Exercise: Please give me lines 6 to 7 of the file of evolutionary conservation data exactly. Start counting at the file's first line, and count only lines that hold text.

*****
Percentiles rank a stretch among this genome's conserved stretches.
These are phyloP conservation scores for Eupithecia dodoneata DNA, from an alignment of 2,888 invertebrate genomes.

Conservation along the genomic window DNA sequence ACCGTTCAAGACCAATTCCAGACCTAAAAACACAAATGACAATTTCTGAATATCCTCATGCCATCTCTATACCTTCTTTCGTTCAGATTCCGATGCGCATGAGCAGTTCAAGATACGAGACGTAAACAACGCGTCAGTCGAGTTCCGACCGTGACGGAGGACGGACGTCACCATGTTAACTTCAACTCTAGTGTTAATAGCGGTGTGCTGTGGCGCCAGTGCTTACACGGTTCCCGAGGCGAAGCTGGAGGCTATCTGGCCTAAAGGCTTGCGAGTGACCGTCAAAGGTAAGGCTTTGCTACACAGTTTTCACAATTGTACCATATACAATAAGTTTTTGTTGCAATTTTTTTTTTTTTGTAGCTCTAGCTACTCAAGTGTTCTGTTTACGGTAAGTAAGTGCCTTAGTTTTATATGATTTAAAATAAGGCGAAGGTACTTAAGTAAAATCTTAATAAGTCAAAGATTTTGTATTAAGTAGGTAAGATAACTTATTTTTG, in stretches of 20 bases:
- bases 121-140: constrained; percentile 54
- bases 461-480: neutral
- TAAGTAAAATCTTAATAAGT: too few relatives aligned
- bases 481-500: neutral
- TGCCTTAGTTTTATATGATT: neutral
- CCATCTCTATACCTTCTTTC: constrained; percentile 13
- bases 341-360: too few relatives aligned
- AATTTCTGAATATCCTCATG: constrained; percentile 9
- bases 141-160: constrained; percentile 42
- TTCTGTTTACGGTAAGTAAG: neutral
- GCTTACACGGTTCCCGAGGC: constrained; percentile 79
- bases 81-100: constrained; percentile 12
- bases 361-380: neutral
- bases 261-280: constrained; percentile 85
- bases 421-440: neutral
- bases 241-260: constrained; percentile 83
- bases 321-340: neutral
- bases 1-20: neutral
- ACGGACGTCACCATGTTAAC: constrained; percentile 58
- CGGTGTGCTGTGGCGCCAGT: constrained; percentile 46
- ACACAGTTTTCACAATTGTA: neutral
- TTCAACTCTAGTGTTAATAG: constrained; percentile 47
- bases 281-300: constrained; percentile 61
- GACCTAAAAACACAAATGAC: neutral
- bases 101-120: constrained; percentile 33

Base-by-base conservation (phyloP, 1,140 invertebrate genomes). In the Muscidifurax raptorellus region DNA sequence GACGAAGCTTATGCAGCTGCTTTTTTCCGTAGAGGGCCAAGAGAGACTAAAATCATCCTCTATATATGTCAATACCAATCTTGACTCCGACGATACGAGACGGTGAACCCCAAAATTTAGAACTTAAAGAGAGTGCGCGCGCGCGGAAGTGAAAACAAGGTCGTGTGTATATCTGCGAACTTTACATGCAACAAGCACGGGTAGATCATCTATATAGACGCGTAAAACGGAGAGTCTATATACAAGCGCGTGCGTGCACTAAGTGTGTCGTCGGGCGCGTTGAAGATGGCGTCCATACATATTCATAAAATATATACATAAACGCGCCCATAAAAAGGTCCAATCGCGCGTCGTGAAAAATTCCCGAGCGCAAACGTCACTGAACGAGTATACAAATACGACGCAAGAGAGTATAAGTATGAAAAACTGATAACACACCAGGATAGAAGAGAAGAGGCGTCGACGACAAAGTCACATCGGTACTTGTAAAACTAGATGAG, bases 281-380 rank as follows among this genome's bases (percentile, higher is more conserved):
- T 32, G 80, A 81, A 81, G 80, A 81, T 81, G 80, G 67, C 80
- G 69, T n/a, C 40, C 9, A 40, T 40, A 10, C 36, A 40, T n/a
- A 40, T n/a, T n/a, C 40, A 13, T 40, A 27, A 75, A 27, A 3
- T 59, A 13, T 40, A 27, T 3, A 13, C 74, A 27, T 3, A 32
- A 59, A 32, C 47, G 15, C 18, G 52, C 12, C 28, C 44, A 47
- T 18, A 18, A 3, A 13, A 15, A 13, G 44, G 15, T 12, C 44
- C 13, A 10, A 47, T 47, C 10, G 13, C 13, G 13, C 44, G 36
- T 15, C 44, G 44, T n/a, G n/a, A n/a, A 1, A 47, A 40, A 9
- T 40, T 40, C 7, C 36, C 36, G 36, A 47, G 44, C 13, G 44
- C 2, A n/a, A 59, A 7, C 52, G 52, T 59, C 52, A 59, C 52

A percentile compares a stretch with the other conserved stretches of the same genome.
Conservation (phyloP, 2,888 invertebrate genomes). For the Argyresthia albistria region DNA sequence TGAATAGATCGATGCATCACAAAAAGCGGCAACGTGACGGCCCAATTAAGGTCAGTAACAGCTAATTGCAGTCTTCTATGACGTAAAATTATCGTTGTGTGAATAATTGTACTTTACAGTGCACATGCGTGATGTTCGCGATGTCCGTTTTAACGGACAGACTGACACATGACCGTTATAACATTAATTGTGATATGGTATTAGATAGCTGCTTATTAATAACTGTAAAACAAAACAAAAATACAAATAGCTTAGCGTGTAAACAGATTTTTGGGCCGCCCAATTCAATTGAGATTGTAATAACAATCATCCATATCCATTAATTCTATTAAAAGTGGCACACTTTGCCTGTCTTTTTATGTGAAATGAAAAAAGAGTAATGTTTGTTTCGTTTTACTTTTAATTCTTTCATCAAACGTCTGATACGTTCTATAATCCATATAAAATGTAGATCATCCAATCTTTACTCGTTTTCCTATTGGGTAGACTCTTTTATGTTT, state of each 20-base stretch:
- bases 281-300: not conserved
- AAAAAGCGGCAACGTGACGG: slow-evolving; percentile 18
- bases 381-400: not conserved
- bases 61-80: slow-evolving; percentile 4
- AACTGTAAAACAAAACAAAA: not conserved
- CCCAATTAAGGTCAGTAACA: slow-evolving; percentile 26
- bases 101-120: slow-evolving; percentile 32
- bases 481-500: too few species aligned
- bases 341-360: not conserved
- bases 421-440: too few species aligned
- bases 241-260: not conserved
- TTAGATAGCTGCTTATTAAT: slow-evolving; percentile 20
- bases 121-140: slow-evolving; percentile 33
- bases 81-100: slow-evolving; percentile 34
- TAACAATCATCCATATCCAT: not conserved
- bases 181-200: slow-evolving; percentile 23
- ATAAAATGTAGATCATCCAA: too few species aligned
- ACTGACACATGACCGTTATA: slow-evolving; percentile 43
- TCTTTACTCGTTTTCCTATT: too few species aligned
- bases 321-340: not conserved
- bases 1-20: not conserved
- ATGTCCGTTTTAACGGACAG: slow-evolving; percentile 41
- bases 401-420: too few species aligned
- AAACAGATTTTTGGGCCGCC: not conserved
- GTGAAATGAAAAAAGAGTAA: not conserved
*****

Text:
- TAAGTAAAATCTTAATAAGT: too few relatives aligned
- bases 481-500: neutral